• What skills can you leverage? Most of the times, highlighting your strengths instead of covering your weaknesses is the way to go. Did you learn or gain experience in some area that is highly relevant for that dream job? Show them how it can be applied in industry. In my case this was data analysis and building predictive models (useful in this era of Big Data). I was also good at giving presentations (good for visiting customers and presenting results to bosses) and working in a multidisciplinary project (good for projects that involve different departments within a company)
  • Can you use people to achieve your goals? This might sound a bit unethical. Think of as using your network of contacts. Do you know people (that know people) in some of the companies you are targeting? Ask them for an introduction. Collect also all the information you can: what skills and type of people they are looking for, expected salary, selection procedure, working environment.

Now you know the kind of job you are looking for. It’s time to find job vacancies. Even better, you can convince people to create a job opening for you.

You need to scout both the analog and digital worlds. In the analog world you poke your network. You tell former colleagues, friends and new connections about your ambitions. In the digital world Google and LinkedIn are your friends.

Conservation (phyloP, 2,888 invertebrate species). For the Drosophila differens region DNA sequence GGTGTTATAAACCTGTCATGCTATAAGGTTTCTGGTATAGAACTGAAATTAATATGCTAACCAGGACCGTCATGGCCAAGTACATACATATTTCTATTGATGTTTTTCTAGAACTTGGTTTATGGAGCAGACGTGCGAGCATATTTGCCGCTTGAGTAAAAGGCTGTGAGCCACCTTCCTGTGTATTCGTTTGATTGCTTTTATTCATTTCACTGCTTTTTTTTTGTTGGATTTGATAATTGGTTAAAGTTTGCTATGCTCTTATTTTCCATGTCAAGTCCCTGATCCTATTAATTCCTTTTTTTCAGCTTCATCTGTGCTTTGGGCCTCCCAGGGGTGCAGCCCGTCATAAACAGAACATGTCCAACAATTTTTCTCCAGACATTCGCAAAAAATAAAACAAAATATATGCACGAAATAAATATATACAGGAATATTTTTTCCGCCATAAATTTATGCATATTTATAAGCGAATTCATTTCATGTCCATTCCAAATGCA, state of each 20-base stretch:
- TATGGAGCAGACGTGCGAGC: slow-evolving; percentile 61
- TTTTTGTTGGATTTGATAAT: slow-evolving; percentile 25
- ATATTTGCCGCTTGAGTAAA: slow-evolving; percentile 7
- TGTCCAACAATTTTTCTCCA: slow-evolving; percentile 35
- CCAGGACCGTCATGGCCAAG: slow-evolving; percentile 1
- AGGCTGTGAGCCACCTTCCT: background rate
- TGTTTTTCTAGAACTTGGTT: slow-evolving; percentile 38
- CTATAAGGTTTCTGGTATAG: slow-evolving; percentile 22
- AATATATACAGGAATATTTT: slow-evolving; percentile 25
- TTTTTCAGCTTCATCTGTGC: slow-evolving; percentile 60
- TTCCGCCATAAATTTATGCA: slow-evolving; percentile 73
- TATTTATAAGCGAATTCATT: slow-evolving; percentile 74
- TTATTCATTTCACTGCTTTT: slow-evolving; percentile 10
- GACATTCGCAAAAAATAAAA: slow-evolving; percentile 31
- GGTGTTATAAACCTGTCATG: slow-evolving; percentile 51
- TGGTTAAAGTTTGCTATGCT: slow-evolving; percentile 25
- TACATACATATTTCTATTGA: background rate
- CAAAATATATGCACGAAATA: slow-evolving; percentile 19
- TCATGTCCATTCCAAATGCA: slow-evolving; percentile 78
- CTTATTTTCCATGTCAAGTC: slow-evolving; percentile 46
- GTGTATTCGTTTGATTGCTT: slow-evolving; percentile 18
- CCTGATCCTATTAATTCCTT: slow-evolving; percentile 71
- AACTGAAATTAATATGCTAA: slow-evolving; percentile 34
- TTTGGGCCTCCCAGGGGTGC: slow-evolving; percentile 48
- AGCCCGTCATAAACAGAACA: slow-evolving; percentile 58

You have decided to hustle, good. There are many things you could do to hustle. Let me share with you some of the things you should do on a daily basis in your hustle to get a job.

You should hustle to get a job in in industry after your PhD

Photo credit: Chris Piascik

6 Ways To Hustle For A Job In Industry After Your PhD

See it as planting a lot of seeds. See it as creating a lot of dots, that once connected will lead to your new job. In any case, many actions will lead nowhere, but you maximize the chances of finding a job in industry after your PhD or a job finding you.

Let’s see what you have to do to find a job:

  • Let everybody know you are job hunting. Let all your friends, colleagues, acquaintances and family know that you are looking for a job. Not only this, make sure they understand the type of job you want. Like this you will have a lot of more eyes looking for your opportunities. As soon as they come across a job offer, they will recognize it as relevant for you. The more people know your quest, the more (good) things that can happen.